Karenís Cloth Diapering Site

Main page | Types of cloth diapers and covers | My search for the perfect cover | A note on detergents | My repelling fleece saga | Pics of Isaac in cloth dipes | Pics of Julia in cloth dipes | My experiences with diapering a newborn | Nighttime diapering | Diapering on the go | Prefold folds | My recommendations for getting started | Step-by-step diaper change pictorial | Knitting soakers | Trimming prefolds | Homemade pockets | Other eco-friendly choices

Getting Started

If you're just getting started, I recommend that you buy 2 dozen Chinese prefolds, 6 covers, and possibly a snappi and some pins. That's enough to get you through 2-3 days between washes. For a newborn, I'd recommend infant sized prefolds (you could get preemie (2x4x2's) or newborn (4x6x4's) if you're expecting a small baby, but infants worked fine for my average sized 7.5 lb'er). For a baby of about 14 or 15 pounds, I'd recommend regular (4x6x4) prefolds, and for babies 20 lbs and up, I'd go with premiums. One of the starter packages from the websites on my main page would be ideal, especially if you ask the owner to give you a mix of covers -- say a Bummis, a Bumkins, a Prorap, a Dappi, etc. Not all covers work for all babies and this way you can try a variety. Also go to Target/Walmart/discount store of your choice, and buy a few 15 packs of cheapo washcloths. These make great wipes, and they're cheaper than anything else you can buy on-line. Later, if you want something more luxurious, you can buy them as needed. They d on't fit in wipes warmers very well, so I just wet mine in the sink.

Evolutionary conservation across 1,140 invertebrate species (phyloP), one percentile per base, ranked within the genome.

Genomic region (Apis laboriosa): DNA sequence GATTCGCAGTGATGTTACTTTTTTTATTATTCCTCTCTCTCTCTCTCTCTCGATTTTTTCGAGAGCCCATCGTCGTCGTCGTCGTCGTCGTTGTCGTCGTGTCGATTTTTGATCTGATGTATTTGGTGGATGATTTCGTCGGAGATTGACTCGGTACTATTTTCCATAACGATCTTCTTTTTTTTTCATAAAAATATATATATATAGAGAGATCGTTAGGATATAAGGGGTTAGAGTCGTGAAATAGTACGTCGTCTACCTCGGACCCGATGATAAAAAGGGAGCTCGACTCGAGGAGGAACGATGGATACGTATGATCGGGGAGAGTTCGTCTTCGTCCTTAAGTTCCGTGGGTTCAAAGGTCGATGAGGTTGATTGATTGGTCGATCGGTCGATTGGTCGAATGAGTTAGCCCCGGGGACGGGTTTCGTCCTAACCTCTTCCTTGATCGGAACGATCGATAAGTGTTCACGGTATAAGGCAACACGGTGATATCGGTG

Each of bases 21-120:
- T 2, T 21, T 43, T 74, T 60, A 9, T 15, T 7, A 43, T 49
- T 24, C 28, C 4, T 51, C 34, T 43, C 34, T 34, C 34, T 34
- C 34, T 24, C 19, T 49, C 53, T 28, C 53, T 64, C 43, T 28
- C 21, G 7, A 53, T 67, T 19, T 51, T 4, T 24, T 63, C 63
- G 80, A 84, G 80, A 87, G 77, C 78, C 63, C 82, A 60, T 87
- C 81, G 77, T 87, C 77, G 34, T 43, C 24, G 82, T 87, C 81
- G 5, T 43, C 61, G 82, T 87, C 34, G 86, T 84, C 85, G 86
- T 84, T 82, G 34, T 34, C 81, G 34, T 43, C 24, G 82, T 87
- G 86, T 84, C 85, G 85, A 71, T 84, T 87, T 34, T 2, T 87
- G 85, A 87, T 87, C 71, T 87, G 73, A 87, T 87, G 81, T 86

If you decide to go with unbleached prefolds, buy some Tide. It's the only detergent I've tried that really strips the oils off of these diapers easily. Then you won't have to turn up your water heater, or boil the diapers, etc. Just wash them in very hot water with a little bit of Tide (drying between washes). When you pour water on a dry diaper and it soaks right in rather than beading up and running off, then your diapers are ready to use.

Once you've got your prefolds and covers, you can start cloth diapering full-time. Give it a few weeks and see what your likes and dislikes are. If you hate prefolds or just want something easier for outings, husbands, or babysitters, then you can try fitteds or AIO's. Just buy one at at time (maybe used) and try them out. Again, different diapers work for different babies and just because one person raves about a diaper doesn't mean it will be the perfect one for your babe. This way, you've always got the prefolds and covers to fall back on as you're trying out other things.

Also, if you start out this way, you'll spend the equivalent of about 2 months worth of disposable diapers. So just make a deal with yourself. Buy a starter kit, try it for 2 months. Then if you don't like it, you haven't lost any money. Actually, you can usually sell cloth diapering supplies for a decent percentage of what you spent, so you won't really be out any money at all.

Main page | Types of cloth diapers and covers | My search for the perfect cover | A note on detergents | My repelling fleece saga | Pics of Isaac in cloth dipes | Pics of Julia in cloth dipes | My experiences with diapering a newborn | Nighttime diapering | Diapering on the go | Prefold folds | My recommendations for getting started | Step-by-step diaper change pictorial | Knitting soakers | Trimming prefolds | Homemade pockets | Other earth-friendly choices

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This site was created on March 9, 2003.

Last updated June 13, 2006